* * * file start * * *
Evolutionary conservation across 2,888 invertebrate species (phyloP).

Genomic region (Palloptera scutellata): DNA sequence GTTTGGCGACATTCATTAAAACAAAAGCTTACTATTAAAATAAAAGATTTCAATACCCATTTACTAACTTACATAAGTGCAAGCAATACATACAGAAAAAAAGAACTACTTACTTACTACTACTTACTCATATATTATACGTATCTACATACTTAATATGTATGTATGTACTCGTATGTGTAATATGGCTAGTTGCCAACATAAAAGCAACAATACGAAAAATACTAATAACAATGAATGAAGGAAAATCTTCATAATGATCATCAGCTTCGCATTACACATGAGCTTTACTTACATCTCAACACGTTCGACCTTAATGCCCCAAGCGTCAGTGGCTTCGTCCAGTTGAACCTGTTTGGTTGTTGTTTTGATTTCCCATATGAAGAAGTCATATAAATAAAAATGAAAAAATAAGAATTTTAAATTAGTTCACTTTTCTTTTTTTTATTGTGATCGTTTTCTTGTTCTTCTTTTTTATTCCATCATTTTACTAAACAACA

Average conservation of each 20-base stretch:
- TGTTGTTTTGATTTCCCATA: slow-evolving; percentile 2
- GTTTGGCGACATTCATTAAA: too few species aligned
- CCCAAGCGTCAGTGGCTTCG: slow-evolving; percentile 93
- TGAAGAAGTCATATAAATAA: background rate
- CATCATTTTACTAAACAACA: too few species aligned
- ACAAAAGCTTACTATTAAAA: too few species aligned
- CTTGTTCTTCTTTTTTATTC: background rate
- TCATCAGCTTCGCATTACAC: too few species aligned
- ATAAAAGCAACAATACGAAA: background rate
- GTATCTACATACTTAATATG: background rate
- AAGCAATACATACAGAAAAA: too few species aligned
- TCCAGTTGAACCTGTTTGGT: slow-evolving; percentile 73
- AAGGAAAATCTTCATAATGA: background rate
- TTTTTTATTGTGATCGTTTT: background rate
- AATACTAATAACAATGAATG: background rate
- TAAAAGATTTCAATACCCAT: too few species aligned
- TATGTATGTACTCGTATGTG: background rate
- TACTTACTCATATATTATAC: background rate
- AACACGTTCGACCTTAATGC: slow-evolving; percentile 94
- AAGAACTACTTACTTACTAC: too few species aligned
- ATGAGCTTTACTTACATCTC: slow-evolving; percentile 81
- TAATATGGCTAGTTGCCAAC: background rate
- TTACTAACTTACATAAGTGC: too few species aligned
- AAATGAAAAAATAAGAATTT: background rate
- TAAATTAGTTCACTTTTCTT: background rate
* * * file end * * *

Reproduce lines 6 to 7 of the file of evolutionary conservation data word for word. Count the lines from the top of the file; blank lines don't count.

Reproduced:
- CCCAAGCGTCAGTGGCTTCG: slow-evolving; percentile 93
- TGAAGAAGTCATATAAATAA: background rate